The Art of Life

  • Denise Horton
  • November 16th, 2014

The most powerful memory I have of  my mother was holding her hand as we walked up the steps to the Detroit Institute of Arts. I was five years old.


Mom, my little brother and me 

Once you buy your ticket at the DIA, you enter The Rivera Court, a grand hall showcasing the Detroit Industry frescos painted by Mexican muralist Diego Rivera (1886–1957). His murals are a tribute to Detroit’s manufacturing base and labor force of the 1930s. Rivera completed the 27-panel work in 11 months, from April 1932 to March 1933.

The Detroit Industry frescos are considered the finest example of Mexican mural art in the United States, and Rivera thought it the best work of his career. I remember, at five years old, standing next to my mother and looking up in awe.

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The Rivera Court, Detroit Institute of Arts Museum

Last Sunday, I opened the New York Times’ Arts section. The headline, Museums Morph Digitally: The Met and Other Museums Adapt to the Digital Age, immediately caught my attention. The article showcased museums, universities, digital artists and researchers experimenting with new technologies for creating art and enhancing the museum visitors’ experience.

The article featured The Google Art Project, a global initiative that has catalogued 7.2 million artworks in 500 institutions across 60 countries. A selection of paintings are available in ‘gigapixel’ format, which allows online viewers to zoom in to see details, down to brush strokes and scratches, in a way they could not in person.

You can tour cultural landmarks virtually, create your own galleries and learn about historical events using digital content from the world’s most prestigious institutions.  I “toured” the Paris’ Musee d’Orsay and the Pera Museum in Istanbul, perused the Banksy gallery (a brilliant street graffiti artist) and curated the Sharon Riordan McAvoy gallery.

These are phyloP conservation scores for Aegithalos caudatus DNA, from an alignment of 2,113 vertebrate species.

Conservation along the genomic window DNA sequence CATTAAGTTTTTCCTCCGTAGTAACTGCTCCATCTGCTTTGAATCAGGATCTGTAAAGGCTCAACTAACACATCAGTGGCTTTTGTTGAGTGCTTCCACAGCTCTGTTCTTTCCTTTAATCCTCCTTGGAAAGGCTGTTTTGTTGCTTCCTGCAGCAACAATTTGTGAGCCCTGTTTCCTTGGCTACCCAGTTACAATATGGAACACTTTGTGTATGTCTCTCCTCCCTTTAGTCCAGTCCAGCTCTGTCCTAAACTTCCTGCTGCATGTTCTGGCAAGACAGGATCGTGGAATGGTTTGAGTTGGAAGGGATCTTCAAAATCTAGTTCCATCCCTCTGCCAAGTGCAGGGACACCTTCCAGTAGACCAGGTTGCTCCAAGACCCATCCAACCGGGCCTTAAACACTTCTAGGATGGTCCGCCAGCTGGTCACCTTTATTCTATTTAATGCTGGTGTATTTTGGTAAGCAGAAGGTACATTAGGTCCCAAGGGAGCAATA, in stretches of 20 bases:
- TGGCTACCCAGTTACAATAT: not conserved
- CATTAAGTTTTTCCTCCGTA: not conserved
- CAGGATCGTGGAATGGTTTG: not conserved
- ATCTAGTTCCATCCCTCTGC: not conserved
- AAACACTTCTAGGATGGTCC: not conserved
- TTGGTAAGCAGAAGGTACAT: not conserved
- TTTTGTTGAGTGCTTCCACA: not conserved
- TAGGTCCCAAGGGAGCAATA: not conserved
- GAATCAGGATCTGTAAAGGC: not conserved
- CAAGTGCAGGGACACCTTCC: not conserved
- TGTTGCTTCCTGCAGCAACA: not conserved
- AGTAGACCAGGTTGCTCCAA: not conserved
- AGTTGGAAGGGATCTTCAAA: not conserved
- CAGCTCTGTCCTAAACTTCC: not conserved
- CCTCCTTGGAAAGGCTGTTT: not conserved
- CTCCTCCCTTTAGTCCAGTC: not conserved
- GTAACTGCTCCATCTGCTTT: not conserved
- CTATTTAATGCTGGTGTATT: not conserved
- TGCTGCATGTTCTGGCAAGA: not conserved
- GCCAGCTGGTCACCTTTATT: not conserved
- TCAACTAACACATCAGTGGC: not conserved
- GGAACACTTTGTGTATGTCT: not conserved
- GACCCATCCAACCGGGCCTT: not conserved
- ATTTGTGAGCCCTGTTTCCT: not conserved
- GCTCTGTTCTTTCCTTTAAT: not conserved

I felt like that five-year old girl in the Rivera Court again. But instead of standing wide-eyed in front of Detroit Industry frescos, I am awestruck by digital technology that empowers me to explore cultural wonders and artists from around the world. Indeed, the joy of discovery is @ the heart of The Google Art Project.  If you love art, it is terrific fun.

From an early age, art has been my source of joy, grace and hope in my life. Museums and galleries are quiet, contemplative spaces for me.  My mother, Sheri, was an art teacher in a Royal Oak, Michigan elementary school. Her paintings grace the walls in our home in Colorado.

I was incredibly lucky to be an artist’s daughter. The idea she instilled in me – “Your life is a canvas, Denise, paint it with big color” – has guided me in my travels, education, career and relationships.

Henry David Thoreau once said, “This world is but a canvas to our imagination.”  The Google Art Project brilliantly democratizes art and carries us all up the steps to an artful life.










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One Response

  1. Kate McGhee says:

    Your post took me back to when I worked as a bartender in a pub. Between the lunch rush and my dinner shift, I’d take the bus to Trafalgar Square, walk into the National Gallery, and sit quietly in front of Delaroche’s Execution of Lady Jane Grey, resting me dogs and losing myself in the story. Frederick Wiseman has just completed a 3-hr documentary on the NG. I can’t wait (12.19 at the Sie FilmCenter).

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